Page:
It is the upstarts against the underdogs. Someone will have a great story to tell after the North Otago senior club cricket final between Waitaki Boys’ High School and Oamaru-St Kevin’s. Hayden Meikle talks to the rival captains.
Schoolboy sport can be an ebb-and-flow business, and there is no doubt Waitaki Boys’ High School cricket is riding the crest of a wave.
The schoolboys broke a 48-year drought when they claimed the Borton Cup in 2016, and this will be their third consecutive appearance in the final.
That is some effort considering they give away so much experience and physicality every week.
“The boys are just always up for it,” Waitaki captain Mason James said.
“We’re the underdogs because we’re the kids and we’re playing against the adults. Every weekend, we just like to go out there and do our thing.”
James has a healthy respect for an Oamaru-St Kevin’s side that might have finished fourth after the regular season but has a heap of talent and experience.
“They’ve obviously got some really good players. But we’ve got some good players too, so I think it’s going to be an even match.”
The ace in the schoolboy pack is, to be fair, the best player in the entire province.
Francois Mostert, the player-coach, is capable of singlehandedly winning the final with ball or bat, but James knows the young men around him must not simply sit back and assume the king can bail them out.
“It’s a team game. The whole team knows that every one of us has to stand up and perform because it will take 11 people to win.”
Waitaki qualified with a thrilling two-wicket win over Union. Ben Mavor and Scott Kitto each grabbed three wickets as Union was rolled for 131, and Mostert led the chase with 83. Blake James and Sam Bastin each had four wickets for Union.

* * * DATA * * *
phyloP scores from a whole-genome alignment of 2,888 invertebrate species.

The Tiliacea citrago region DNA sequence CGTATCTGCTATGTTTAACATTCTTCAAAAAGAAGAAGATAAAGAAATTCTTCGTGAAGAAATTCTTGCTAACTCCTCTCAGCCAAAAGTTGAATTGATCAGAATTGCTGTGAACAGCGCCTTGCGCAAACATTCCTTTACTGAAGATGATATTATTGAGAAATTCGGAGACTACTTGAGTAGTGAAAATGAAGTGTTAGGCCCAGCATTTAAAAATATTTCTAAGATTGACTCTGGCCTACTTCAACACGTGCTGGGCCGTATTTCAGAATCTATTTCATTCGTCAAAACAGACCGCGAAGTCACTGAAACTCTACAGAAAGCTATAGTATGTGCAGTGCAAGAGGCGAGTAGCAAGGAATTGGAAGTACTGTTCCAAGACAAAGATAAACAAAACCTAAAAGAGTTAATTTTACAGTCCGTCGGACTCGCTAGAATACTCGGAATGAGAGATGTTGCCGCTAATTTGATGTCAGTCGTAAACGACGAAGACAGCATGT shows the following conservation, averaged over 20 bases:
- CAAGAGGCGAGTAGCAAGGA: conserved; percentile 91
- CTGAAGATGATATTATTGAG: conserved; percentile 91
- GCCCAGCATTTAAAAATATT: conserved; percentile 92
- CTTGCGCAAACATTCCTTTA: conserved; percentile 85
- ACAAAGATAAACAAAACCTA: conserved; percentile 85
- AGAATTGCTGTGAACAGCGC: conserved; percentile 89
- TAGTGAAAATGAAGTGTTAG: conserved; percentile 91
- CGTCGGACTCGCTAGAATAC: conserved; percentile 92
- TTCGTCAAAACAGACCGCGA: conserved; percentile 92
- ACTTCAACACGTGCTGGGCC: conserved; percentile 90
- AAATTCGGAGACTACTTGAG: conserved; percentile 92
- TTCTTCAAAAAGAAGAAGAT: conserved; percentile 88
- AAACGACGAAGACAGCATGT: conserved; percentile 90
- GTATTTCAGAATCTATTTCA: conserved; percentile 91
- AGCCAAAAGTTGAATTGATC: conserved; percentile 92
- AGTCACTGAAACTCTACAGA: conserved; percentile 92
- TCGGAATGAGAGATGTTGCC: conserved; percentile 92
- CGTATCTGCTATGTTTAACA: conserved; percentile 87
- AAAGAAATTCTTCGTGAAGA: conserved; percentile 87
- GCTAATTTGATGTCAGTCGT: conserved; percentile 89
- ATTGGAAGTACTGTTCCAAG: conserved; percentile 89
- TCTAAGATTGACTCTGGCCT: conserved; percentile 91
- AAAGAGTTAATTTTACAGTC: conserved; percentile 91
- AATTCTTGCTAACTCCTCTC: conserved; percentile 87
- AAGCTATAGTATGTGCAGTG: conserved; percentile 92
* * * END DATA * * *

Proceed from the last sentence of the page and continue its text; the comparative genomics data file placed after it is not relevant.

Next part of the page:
A lack of runs, especially in the top order, has been an issue for the schoolboys but Mason James is confident the side has the ability to post a decent total.
“We just need to remember there are 50 overs to bat. You don’t need to go hard from the start.
“That could be an age thing, I guess. But it will come at some stage, and this would be the perfect week.”
If only there was a cricket-specific term for a club having to wait a long time for something.
Perhaps, say, something do with the next lot of drinks being served?
That sums up life for the Oamaru club. It is statistically North Otago’s most successful club, having won no fewer than 34 titles. But it has not held the Borton Cup in 10 years, and never as a combined club.
It was exciting for the club to be back in the big show after some lean recent years, captain Robbie Breen said.
“It’s a huge thing for the club. It’s quite special for someone like Ben Coleman, a veteran who has come back into it. You realise how special it is for the older members of the club.
“It’s really nice to give our supporters something to be proud of after a lean few years.”
Oamaru-SKC was the bottom qualifier into the semifinals, and when it slumped to 39 for four against defending champion Albion, all seemed lost.
Enter James Ferris, who walloped a magnificent 177 off 93 balls to guide his side to 265. He (two for seven) and Craig Smith (three for 16) then tore the Albion top order to shreds, and Matt Murphy (three for 19) and Nick Johnston (two for two) mopped up Albion for just 46 to complete a devastating win.
Breen was almost lost for words about Ferris’s knock.
“It was unbelievable stuff, quite special to watch.
“It’s hard to call a 60-ball 100 patient, but it was one of James’s more patient innings. He batted really responsibly but was then just brutal towards the end.”
Classy batsman Ash Abraham and veteran first-class player Craig Smith beef up an Oamaru-SKC XI that has few weaknesses.
“Having Spud [Smith] there is massive for me, just to turn to and ask advice,’ Breen said.
“He can still put on a show with his bowling or batting too.
“Ash is a special talent. We’re sort of lucky that he doesn’t play Sundays, so we didn’t lose him to Hawke Cup duty during the season. He’s been huge for us all year.”